Biomedical Ph.D. candidate receives Philanthropic Educational Organization International Scholar Award


Browning _Portrait (2)Mary Beth Browning, a Ph.D. candidate in the Department of Biomedical Engineering at Texas A&M University, is one of 85 women doctoral candidates from across the United States and Canada to receive a 2012-2013 Philanthropic Educational Organization International Scholar Award. She was given the additional distinction of being named the Presidential Endowed Scholar, one of eight endowed scholarships awarded each year.

P.E.O. is a philanthropic organization that provides financial aid to promote and celebrate women in education. The organization’s chapter in Conroe, Texas interviews women for the Scholar Award at Texas A&M University each year and was responsible for nominating Browning for the competitive merit-based scholarship that includes a one-time gift of $15,000. The Presidential Endowed Scholar Award is selected in honor of the service of the P.E.O president.

Browning shares the unique bond of being a part of the same organization with her late grandmother, Billie Claire Browning, who was in a different Chapter of P.E.O in Plainview, Texas.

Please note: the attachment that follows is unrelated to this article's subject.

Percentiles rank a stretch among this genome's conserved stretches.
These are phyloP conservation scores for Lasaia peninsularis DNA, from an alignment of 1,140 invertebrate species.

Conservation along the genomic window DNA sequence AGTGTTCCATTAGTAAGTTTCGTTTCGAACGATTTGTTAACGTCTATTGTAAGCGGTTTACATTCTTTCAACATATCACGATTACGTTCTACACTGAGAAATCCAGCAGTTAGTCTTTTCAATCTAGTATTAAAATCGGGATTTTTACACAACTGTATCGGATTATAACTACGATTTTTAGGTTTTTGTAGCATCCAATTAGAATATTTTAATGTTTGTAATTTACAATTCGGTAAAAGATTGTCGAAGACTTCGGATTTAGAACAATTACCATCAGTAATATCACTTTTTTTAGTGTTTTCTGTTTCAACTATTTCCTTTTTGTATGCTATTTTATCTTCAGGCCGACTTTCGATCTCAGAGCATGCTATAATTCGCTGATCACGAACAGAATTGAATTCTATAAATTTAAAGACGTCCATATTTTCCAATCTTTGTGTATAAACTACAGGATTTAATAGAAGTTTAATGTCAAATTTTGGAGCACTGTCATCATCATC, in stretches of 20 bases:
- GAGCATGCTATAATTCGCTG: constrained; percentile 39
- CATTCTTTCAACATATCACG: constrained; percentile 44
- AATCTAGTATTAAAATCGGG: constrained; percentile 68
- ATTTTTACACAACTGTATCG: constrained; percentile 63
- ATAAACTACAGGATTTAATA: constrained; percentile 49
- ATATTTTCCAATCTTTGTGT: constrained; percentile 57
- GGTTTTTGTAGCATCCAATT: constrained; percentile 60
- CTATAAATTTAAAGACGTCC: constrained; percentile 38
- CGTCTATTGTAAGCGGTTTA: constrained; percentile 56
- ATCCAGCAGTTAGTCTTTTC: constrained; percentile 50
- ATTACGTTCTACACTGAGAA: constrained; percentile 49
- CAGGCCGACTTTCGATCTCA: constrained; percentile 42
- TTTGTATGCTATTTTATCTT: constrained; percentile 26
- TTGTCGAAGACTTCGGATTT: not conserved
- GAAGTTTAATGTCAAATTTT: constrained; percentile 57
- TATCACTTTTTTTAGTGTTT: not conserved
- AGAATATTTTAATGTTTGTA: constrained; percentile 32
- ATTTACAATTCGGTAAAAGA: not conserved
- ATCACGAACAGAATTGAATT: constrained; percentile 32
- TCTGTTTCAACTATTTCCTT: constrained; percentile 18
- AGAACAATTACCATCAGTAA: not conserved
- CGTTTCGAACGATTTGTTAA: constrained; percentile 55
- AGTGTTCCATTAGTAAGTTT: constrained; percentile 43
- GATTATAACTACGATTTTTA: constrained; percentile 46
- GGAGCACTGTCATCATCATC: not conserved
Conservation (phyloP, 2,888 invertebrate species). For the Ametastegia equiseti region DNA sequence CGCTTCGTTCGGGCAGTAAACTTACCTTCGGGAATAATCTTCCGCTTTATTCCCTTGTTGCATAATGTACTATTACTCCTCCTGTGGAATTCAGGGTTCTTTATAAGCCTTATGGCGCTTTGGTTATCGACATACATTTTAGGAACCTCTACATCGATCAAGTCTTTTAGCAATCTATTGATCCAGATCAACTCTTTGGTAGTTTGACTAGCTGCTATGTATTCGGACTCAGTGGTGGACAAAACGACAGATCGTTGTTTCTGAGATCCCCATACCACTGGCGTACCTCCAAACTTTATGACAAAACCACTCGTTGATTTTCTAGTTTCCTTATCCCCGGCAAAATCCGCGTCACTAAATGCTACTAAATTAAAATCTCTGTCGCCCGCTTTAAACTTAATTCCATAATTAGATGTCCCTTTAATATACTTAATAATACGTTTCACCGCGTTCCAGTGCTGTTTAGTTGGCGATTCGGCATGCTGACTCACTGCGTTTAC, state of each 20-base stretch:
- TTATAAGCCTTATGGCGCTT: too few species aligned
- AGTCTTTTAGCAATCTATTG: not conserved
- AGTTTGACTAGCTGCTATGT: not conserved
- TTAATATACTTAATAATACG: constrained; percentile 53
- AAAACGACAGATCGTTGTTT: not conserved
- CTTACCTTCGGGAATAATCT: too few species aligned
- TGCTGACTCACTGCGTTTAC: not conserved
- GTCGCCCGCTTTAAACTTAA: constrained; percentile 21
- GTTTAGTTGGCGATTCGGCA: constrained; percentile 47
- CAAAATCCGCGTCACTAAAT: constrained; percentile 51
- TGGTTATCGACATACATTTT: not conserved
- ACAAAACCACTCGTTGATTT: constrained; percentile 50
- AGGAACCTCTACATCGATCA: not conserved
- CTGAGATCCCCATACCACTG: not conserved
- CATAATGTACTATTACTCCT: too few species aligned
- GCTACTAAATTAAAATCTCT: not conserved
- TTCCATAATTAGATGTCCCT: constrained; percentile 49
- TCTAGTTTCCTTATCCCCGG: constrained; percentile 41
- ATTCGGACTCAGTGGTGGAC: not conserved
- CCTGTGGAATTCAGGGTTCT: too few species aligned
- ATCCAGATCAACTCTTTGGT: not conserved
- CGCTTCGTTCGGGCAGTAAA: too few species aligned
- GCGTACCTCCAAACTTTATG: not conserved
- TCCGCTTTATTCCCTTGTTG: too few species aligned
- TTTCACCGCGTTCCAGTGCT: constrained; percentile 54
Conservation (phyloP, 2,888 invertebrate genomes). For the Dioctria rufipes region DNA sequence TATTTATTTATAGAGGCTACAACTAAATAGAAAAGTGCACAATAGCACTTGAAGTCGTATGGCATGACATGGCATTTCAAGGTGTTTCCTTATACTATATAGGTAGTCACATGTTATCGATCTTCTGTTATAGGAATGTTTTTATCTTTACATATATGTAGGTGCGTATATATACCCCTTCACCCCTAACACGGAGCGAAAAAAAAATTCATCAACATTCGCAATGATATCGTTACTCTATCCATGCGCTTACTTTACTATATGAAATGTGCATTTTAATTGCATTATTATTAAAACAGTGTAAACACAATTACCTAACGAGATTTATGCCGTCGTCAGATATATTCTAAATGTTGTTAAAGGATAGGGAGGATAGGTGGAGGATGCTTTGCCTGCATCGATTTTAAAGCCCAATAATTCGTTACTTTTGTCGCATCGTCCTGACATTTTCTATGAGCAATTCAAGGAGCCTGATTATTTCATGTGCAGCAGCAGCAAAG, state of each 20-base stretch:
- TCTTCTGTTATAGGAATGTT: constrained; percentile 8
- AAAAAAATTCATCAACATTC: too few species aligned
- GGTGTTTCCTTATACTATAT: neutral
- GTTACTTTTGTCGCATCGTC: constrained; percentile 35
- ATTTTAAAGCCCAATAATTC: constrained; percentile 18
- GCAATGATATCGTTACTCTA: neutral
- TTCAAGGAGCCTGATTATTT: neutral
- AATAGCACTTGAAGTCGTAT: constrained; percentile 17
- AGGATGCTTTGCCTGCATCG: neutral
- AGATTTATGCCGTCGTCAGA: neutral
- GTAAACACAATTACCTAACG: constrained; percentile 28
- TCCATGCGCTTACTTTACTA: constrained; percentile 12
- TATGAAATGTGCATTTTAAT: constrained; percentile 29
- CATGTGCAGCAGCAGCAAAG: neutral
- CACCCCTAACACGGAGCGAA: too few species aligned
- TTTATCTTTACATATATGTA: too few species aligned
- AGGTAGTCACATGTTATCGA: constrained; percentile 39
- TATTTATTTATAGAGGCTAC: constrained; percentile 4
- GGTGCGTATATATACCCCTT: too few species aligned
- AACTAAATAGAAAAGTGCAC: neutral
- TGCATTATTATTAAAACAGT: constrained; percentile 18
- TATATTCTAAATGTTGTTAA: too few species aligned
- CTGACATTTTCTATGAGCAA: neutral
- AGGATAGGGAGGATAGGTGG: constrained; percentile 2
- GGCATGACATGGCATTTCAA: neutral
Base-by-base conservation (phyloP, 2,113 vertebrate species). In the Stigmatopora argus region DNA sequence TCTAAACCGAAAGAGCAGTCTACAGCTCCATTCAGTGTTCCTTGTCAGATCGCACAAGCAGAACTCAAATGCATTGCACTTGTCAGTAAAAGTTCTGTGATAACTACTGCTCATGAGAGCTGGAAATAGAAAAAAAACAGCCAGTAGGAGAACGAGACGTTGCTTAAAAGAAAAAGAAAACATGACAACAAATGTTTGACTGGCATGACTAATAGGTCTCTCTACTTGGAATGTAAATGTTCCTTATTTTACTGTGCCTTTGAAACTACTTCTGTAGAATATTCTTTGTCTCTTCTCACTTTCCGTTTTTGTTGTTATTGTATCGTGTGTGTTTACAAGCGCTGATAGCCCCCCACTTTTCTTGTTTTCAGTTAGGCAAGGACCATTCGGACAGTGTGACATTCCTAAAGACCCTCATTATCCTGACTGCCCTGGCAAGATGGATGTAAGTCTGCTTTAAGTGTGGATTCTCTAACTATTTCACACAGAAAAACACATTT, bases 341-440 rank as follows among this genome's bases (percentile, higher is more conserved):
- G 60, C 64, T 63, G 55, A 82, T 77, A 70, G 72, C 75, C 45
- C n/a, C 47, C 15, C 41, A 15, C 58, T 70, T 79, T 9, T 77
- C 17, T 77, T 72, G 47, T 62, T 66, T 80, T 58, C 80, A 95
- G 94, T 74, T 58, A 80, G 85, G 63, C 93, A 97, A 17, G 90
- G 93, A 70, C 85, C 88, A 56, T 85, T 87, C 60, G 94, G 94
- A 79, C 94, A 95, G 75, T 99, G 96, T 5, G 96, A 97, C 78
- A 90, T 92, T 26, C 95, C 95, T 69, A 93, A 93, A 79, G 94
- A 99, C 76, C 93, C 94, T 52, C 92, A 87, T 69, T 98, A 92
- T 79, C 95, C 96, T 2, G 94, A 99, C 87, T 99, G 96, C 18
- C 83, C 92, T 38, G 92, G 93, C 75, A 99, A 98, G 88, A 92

"Being chosen as a P.E.O. endowed scholar was a huge honor. I know that I wouldn't be where I am today without the incredible mentors and support system that I have developed in my time here at Texas A&M,” Browning noted.

Mary Beth is a fourth-year graduate student in the laboratory of Elizabeth Cosgriff-Hernandez, where she is working on developing a small-diameter vascular graft for bypass surgeries. Specifically, she is studying cell-material interactions with bioactive hydrogels to provide an inner, blood-contacting layer that is resistant to thrombosis and intimal hyperplasia. She was selected as a National Science Foundation Graduate Research Fellow as a first year graduate student, and her work on vascular grafts has resulted in three first-author refereed journal articles.

Since beginning graduate school at Texas A&M, Browning has been active in service as well as research. She was responsible for jump-starting middle school outreach activities between the Cosgriff-Hernandez lab and College Station Middle School. She was also the lead student organizer for Biomaterials Day at Texas A&M in 2010 and was involved in the start-up of the Texas A&M Student Chapter of the Society for Biomaterials.

Mary Beth received her bachelor’s degree in Engineering Science from Trinity University in 2009, where she was a Trustee’s Scholar.